For football fans like me, the NFL draft, which will be held this weekend, is one of the most exciting times of the year. Who is your favorite team going to get? Even more intriguing, who could they have gotten instead?
But what’s it like for the players?
“It’s really an interesting experience because you go through so many emotions,” said Nathan Palmer, a former wide receiver for Northern Illinois University who now plays for the Indianapolis Colts. “I wouldn’t have traded that for anything in the world.”
“It’s stressful and exciting,” Chandler Harnish, a former NIU quarterback who is Parker’s teammate, added.
“I was very nervous,” former Huskie Michael Turner agreed. “You have no idea where you’re going to go. It could be anywhere in the country.”
Being picked by San Diego in the fifth round in 2004, he said, was a complete surprise.
“I’d only talked to them one time,” he said, noting that they already had a pretty good running back in LaDanian Tomlinson, a five-time pro bowl player.
All the players told me during NIU’s recent “X’s and O’s with the Pros” that they tried to go over teams that may choose them. But once the draft begins no one knows how it will go.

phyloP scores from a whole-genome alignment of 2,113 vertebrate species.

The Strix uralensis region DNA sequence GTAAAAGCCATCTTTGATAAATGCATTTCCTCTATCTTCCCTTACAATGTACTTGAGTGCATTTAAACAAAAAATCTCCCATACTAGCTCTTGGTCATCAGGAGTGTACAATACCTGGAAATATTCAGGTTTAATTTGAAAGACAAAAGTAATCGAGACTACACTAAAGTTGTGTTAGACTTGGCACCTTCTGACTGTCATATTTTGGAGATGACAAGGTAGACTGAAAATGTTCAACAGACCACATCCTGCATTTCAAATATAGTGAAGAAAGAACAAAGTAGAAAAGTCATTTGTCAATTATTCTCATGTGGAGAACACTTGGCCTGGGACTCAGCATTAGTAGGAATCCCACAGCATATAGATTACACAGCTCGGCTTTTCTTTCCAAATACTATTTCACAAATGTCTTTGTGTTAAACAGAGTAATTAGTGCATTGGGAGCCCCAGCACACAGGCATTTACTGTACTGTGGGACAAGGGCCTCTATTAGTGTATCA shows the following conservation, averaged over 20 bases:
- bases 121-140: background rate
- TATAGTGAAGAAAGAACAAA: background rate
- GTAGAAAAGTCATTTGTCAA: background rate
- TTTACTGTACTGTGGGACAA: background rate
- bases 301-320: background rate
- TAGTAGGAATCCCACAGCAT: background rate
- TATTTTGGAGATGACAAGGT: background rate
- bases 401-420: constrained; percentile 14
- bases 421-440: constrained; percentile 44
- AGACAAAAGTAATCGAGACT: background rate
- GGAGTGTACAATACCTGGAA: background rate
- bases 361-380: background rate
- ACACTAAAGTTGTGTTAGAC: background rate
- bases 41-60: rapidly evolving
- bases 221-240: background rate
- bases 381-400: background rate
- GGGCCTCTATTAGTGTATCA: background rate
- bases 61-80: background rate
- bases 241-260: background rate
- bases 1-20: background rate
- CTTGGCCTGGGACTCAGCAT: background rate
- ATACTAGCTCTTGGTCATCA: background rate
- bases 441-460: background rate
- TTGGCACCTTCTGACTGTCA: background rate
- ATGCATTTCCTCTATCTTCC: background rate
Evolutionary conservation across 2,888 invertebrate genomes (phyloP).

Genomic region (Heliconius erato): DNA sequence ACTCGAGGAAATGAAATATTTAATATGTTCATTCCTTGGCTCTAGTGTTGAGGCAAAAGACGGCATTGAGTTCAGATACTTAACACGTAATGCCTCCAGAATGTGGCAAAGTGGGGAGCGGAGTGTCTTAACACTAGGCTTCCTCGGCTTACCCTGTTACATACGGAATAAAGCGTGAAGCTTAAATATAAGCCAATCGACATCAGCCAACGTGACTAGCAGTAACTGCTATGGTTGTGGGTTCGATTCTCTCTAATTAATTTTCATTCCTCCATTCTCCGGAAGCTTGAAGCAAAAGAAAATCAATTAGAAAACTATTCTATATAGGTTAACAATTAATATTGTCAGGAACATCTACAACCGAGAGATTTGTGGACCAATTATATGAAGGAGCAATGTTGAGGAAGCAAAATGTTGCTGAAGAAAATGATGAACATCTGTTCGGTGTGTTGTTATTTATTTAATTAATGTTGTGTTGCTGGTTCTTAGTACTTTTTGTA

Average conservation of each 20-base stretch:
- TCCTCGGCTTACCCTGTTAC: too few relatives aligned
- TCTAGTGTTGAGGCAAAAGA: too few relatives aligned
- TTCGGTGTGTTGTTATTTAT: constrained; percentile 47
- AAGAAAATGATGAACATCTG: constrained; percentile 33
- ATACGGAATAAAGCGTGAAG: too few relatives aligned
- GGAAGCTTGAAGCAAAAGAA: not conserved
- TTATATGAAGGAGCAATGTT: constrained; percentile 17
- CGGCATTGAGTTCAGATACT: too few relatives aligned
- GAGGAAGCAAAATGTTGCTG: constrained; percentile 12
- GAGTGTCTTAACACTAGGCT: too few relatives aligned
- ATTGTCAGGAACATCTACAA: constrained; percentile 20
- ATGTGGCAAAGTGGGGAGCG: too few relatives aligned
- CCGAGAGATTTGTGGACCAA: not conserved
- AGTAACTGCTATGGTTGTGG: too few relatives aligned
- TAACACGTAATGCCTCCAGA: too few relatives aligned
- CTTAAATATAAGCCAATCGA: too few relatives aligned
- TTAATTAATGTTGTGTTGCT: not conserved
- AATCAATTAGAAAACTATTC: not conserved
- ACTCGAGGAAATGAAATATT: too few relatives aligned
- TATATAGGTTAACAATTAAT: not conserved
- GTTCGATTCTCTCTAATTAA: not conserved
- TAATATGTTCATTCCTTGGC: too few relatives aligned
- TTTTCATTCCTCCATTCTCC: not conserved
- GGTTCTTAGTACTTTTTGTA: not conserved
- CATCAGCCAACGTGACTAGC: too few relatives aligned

As the rounds pass and your name isn’t called, some of the players said they felt a little guilty, like they were letting their family, friends and supporters down. Like Harnish, they said they had done all they could to get ready for whatever happened.
Harnish was the final selection of the 2012 draft, earning the dubious title of “Mr. Irrelevant.” Besides getting a free week’s vacation in Newport Beach, Calif., he was awarded a trophy of a player fumbling the ball.
Going to the team that had chosen Andrew Luck, the top quarterback in the country, with the first overall pick of the draft, didn’t dim the excitement for Harnish.
“You never know what can happen,” he said, adding that he was too caught up in what was going on to give it much thought.
On the other side of the draft is Ryan Diem, an offensive lineman who played for NIU before starting 150 games for the Colts from 2001 to 2011, including their 2007 Super Bowl win against the Bears. He watched the draft like everyone else, but never felt threatened if his team drafted someone who played his position.
“They chose a lot of OLs,” he laughed. If anything, Diem, a fourth-round 2001 pick, felt an obligation to show newcomers how things are done to keep the Colts’ traditions going.
Although he wasn’t actually drafted, Palmer became a priority free agent. He said he got more phone calls after the draft than he did before or during it. “It was better I didn’t get drafted,” he said. “That way I could go wherever I wanted.”
Hopefully, the draft will go the way all fans want. Whatever happens, it’s always interesting.